Manchester City supporters will be scratching their heads after seeing their team capitulate yet again, this time at Blackburn Rovers. Rovers are a solid, robust team, and they out-muscled City without too much difficulty. Aaron Mokoena managed a rare double of scoring the opening goal and then getting himself sent off. Perhaps predictably, City couldn’t take advantage of it and Blackburn doubled their lead. The knives will probably now be out for Stuart Pearce. The FA have invested a lot in Pearce, and any further failure on his part would be (somewhat hilariously) an embarrassment for them at least. So it’s not all bad. However, Pearce’s decision to bring in Darius Vassell and Dietmar Hamman for such an important match was questionable, to say the least. Ho hum. Another Premiership coach’s judgement called into question. Still, Blackburn will be difficult to beat in the semi-final, no matter who they draw.

In the final match of the weekend, Watford beat Plymouth Argyle 1-0 at Home Park. “Lucky” doesn’t begin to describe it. Ben Foster won the match for them with a string of fantastic saves – with twenty minutes still to play, Plymouth had attempted 17 shots at goal to Watford’s 3, which says about as much about the pattern of the game as you need to know. There is now the possibility of Foster playing against his real club, Manchester United, in the semi-final. And that tells you about as much as you need to know about the disparity between the top and the bottom of the Premiership.

Last but not least, it was derby weekend in the league. On Friday night, Barcelona came from a goal behind three times to get a draw against Real Madrid, courtesy of a hat-trick by Lionel Messi. Goodness me – he’s quite a player, isn’t he? What was most noticeable about this match was that you could have heard a pin drop in the Nou Camp when Real scored each of their goals. Do Real not receive a ticket allocation for this match, or is the risk of trouble too great for them to accept it? The Old Firm derby resulted in a rare win at Parkhead for Rangers – Celtic were clearly suffering from a hangover from their defeat in Milan of Wednesday night, but the SPL title is still clearly headed to the green half of Glasgow. There was also another result in the Championship that keeps the race to go up wide open, with Wolves beating West Bromwich Albion 1-0 at Molineux. Six wins in a row. Has a team ever been promoted having scored less than fifty goals in a season before?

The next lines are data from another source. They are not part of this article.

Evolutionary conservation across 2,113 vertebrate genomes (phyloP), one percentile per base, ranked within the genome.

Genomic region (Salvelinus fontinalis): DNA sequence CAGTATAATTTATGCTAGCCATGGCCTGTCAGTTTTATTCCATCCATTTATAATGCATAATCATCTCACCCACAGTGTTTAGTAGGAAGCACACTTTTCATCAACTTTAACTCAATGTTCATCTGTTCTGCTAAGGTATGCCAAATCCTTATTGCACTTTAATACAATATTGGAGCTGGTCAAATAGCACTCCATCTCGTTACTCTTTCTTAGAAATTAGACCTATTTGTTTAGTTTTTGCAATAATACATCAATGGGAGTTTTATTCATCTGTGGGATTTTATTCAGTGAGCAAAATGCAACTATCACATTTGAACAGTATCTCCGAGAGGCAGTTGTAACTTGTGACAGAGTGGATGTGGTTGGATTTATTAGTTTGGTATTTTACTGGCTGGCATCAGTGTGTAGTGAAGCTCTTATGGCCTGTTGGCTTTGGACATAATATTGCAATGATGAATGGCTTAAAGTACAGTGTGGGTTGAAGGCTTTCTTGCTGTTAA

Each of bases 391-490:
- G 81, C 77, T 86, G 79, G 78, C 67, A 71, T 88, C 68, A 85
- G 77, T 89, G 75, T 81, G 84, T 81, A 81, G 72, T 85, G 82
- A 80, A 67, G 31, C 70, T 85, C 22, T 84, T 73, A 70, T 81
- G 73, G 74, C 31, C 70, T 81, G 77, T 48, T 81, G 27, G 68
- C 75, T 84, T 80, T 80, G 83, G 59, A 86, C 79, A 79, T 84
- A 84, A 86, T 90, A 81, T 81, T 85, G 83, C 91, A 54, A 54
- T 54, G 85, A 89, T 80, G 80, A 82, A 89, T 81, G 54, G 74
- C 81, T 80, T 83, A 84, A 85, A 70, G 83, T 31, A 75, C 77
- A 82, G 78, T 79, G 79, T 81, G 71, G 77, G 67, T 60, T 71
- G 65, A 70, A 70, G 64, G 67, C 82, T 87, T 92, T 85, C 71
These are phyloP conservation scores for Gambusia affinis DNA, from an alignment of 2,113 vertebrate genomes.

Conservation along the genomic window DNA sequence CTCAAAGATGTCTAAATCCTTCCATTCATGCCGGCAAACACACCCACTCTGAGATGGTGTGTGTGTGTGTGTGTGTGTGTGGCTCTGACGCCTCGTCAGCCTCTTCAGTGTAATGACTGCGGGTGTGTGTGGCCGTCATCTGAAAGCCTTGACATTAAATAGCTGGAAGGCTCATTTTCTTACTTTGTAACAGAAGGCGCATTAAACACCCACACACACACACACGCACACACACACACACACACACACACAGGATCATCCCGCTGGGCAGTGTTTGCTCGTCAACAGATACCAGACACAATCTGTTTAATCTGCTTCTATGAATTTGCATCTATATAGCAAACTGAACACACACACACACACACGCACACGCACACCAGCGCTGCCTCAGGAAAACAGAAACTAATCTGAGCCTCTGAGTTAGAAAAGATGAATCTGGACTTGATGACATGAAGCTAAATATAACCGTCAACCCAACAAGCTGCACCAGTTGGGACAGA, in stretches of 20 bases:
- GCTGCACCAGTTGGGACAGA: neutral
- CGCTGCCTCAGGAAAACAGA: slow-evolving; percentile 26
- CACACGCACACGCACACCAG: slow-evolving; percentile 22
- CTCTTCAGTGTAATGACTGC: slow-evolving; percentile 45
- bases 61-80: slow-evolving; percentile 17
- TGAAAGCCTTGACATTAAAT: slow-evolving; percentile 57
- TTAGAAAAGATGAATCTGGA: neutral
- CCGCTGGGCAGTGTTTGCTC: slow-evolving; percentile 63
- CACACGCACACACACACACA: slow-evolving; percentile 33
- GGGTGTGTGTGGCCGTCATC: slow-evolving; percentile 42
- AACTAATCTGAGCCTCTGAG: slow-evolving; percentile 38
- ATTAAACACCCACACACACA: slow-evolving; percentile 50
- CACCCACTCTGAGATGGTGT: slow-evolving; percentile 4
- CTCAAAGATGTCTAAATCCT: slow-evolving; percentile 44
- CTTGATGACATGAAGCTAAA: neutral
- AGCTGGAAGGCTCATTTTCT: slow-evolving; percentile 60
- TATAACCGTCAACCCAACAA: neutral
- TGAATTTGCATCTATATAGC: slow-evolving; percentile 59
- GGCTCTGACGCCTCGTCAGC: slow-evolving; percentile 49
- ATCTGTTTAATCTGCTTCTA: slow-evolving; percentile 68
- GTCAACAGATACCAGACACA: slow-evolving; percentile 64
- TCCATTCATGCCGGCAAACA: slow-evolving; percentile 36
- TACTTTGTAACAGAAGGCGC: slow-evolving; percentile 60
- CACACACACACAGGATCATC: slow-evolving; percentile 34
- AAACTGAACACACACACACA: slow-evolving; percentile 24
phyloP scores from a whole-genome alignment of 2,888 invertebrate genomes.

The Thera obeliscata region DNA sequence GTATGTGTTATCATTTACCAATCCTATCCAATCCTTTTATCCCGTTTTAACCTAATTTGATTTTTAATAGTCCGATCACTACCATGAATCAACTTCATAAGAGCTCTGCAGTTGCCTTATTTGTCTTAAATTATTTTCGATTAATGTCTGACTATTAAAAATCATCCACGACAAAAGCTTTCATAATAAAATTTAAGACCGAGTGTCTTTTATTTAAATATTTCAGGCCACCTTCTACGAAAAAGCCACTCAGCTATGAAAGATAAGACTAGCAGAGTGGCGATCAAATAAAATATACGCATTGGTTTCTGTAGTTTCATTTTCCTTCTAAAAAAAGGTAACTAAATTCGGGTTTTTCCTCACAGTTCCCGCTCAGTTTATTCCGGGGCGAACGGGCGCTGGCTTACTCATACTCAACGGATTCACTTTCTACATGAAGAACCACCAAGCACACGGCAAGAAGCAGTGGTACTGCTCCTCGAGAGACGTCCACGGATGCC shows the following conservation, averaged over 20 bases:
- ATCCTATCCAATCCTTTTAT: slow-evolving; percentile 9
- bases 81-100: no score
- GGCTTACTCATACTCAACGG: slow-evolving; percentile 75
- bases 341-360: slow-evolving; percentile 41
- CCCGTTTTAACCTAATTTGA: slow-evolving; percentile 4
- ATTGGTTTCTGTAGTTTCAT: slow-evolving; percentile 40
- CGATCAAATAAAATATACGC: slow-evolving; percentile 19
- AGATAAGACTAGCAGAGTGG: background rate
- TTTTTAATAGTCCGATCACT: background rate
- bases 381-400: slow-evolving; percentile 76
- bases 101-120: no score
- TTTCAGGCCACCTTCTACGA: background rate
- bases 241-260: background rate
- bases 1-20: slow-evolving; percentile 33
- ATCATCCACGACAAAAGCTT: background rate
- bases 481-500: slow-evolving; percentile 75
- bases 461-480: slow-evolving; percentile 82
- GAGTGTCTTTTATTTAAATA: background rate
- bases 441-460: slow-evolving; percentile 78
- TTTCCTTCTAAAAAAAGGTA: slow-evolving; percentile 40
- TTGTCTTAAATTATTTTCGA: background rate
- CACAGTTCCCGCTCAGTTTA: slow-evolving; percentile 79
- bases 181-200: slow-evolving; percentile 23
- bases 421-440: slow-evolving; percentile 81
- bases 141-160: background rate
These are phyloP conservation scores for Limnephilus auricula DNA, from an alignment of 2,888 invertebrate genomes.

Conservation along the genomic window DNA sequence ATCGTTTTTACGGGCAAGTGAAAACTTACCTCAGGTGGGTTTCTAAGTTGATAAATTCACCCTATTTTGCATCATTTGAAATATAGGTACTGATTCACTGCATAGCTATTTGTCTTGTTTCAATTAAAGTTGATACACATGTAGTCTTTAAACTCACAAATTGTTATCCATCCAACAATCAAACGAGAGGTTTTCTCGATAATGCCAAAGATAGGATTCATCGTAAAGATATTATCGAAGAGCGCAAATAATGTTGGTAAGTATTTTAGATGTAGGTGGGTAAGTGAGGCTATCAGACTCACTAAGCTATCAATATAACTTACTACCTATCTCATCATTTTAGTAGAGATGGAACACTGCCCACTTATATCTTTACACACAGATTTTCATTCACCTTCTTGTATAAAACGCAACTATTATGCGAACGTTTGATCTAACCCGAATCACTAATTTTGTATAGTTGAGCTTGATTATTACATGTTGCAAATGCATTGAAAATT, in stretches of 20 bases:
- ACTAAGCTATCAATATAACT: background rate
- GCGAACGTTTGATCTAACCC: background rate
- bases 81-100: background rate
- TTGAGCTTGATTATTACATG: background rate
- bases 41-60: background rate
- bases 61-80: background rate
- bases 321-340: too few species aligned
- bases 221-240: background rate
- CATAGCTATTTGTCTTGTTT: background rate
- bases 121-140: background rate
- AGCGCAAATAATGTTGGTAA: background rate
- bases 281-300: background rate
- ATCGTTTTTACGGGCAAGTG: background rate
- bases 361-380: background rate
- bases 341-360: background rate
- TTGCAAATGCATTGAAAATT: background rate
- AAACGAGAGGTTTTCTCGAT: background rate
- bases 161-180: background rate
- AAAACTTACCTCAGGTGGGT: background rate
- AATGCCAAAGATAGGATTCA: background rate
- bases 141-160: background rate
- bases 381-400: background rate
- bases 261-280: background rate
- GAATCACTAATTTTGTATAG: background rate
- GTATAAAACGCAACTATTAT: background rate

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  1. Re: Barca-Real, as far as I know ticket allocations to the away side in el derbi range from about 280 to 600 (both sides do this). There were 600 Real supporters in the Camp Nou this time, but I suppose they were feeling a bit out-numbered to crow and celebrate.

    linda

    March 16, 2007